High-end stores in Tokyo are vying for Chinese visitors at the outset of a weeklong vacation marking China’s national day.

Demand for goods remains strong among tourists from China despite instability on the nation’s stock markets.

Matsuya Ginza, a prominent department store and an emblem of Tokyo’s Ginza shopping district, on Wednesday opened its first-ever section targeting foreign shoppers.

Set in a separate building, it is intended to showcase cosmetics, particularly those popular among Chinese buyers. Customers are served by multilingual assistants, including Chinese- and English-speakers.

“Chinese people constitute about 80 percent of our duty-free sales,” Matsuya Ginza’s sales promotion section chief Nobuhiro Hattori said, noting that customers from China tend to purchase products in large quantities so as to distribute them to relatives and friends in their homeland as gifts.

Despite recent signs of an economic slowdown in China, Hattori said there remains an insatiable appetite for shopping among Chinese during their national holidays. In fact the demand has strengthened since last year, he said.

Matsuya Ginza targets ¥410 million sales from the new international section, along with online shopping introduced simultaneously, by the end of September 2016.

“We hope our customers find it helpful,” said Hattori, adding that the section aims to bring together in one place items popular among Chinese buyers, thereby alleviating congestion for customers in other sections of the store.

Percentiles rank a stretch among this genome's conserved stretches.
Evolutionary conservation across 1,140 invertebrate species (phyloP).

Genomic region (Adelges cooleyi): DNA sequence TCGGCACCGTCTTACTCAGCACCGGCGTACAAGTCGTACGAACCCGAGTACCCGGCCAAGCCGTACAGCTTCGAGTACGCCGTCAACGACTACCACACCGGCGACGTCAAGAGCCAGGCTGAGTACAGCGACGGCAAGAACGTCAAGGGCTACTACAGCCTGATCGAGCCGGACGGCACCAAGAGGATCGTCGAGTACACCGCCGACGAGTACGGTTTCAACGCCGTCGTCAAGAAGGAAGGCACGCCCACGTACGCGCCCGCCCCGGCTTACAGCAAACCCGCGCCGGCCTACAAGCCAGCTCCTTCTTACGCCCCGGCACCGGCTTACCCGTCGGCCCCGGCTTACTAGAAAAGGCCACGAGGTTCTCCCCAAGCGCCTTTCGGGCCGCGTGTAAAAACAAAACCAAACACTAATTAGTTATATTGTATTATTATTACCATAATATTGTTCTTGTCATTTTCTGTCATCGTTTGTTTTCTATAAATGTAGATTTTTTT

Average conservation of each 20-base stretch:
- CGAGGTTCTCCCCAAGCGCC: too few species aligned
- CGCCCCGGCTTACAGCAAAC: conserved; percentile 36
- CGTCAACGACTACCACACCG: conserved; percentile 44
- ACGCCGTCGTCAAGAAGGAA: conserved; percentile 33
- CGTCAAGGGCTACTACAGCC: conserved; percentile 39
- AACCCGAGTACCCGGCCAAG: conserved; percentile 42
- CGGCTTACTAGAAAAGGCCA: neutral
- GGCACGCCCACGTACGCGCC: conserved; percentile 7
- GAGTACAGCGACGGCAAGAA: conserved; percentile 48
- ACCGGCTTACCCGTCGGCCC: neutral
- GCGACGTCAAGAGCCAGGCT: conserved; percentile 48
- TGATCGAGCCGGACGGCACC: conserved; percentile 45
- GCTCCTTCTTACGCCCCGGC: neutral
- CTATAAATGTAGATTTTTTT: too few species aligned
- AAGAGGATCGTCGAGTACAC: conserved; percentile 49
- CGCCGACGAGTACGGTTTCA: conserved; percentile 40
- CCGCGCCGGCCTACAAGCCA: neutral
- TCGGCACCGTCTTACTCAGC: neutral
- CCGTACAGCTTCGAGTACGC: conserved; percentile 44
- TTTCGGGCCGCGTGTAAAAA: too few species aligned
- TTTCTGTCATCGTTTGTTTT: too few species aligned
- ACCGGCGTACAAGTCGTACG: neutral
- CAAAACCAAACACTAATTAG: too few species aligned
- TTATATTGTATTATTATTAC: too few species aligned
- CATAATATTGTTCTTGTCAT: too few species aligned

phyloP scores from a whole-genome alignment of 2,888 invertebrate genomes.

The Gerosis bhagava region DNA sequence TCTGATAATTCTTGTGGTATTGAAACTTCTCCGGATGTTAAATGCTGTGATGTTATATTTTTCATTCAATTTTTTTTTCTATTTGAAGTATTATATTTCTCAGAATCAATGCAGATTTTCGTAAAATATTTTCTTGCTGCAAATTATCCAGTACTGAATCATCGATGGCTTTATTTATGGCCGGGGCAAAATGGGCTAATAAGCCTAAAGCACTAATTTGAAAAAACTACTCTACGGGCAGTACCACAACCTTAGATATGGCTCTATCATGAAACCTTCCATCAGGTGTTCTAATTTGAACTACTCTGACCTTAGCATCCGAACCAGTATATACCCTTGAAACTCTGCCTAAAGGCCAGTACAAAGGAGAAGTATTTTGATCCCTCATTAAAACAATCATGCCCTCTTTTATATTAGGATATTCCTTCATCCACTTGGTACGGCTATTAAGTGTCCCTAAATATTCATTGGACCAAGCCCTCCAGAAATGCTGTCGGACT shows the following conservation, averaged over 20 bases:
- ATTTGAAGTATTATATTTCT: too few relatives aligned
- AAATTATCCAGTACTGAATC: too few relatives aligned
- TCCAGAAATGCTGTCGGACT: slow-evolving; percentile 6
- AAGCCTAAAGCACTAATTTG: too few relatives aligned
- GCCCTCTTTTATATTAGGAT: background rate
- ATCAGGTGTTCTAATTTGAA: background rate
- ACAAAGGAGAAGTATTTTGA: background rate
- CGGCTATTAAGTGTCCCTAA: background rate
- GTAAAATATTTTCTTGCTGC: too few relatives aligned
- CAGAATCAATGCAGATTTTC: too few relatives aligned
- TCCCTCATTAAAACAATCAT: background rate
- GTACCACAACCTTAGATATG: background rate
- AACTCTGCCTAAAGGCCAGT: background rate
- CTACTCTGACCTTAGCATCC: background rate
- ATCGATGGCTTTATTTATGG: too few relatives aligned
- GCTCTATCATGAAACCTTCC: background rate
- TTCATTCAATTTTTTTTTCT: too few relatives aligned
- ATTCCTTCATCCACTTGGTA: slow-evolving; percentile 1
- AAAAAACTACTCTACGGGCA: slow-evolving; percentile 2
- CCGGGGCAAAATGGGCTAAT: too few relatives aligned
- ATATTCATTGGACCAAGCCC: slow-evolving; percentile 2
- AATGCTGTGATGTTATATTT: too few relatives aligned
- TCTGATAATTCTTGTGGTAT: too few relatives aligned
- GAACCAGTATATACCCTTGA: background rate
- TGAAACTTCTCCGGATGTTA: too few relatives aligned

Another Tokyo department store, Shinjuku’s Takashimaya, opened a similar special section on Sept. 23. It includes a booth selling products featuring Dayan the Cat, a cartoon character created by artist Akiko Ikeda that became popular across Asia after it appeared at the 21st Shanghai TV Festival in June.

On Thursday, customers in Ginza included Wei Jiang, 32, and Le Ji Kan, 31, a couple from Shanghai who took advantage of the holiday to travel to Japan.

They said they are having “a lot of fun” looking for high-quality products in Japan.

Another pair from Shanghai, Fan Hu Yi, 22, and Zheng Xu, 26, were in Japan together for the first time. They said they were attracted by the duty-free shopping.

The Chinese economy has recently been showing signs of an accelerated slowdown, and volatility on its stock markets has become a concern. But Mitsumaru Kumagai, chief economist at Daiwa Institute of Research Ltd., believes slumping stocks in China will not dampen the Chinese appetite for Japanese goods.

“The main assets of Chinese are housing, not stocks” and there is no clear statistical correlation between stock prices and the number of Chinese visitors, Kumagai said.

“As housing prices in China are moving toward bottoming out, the number of foreign visitors in Japan will remain strong,” he added.

Kumagai also said many of the 40 million people who represent the wealthy bracket in China have applied to travel abroad but are still waiting to get their applications processed.

“As long as there are many potential visitors who want to come to Japan, I think the inbound consumption (led by Chinese visitors) will remain strong to support the Japanese economy” for at least another year, Kumagai said.

The Chinese national day kicks off an annual weeklong holiday to celebrate former leader Mao Zedong’s proclamation of the founding of the People’s Republic of China in 1949. Domestic events are held, but many people prefer to travel overseas.

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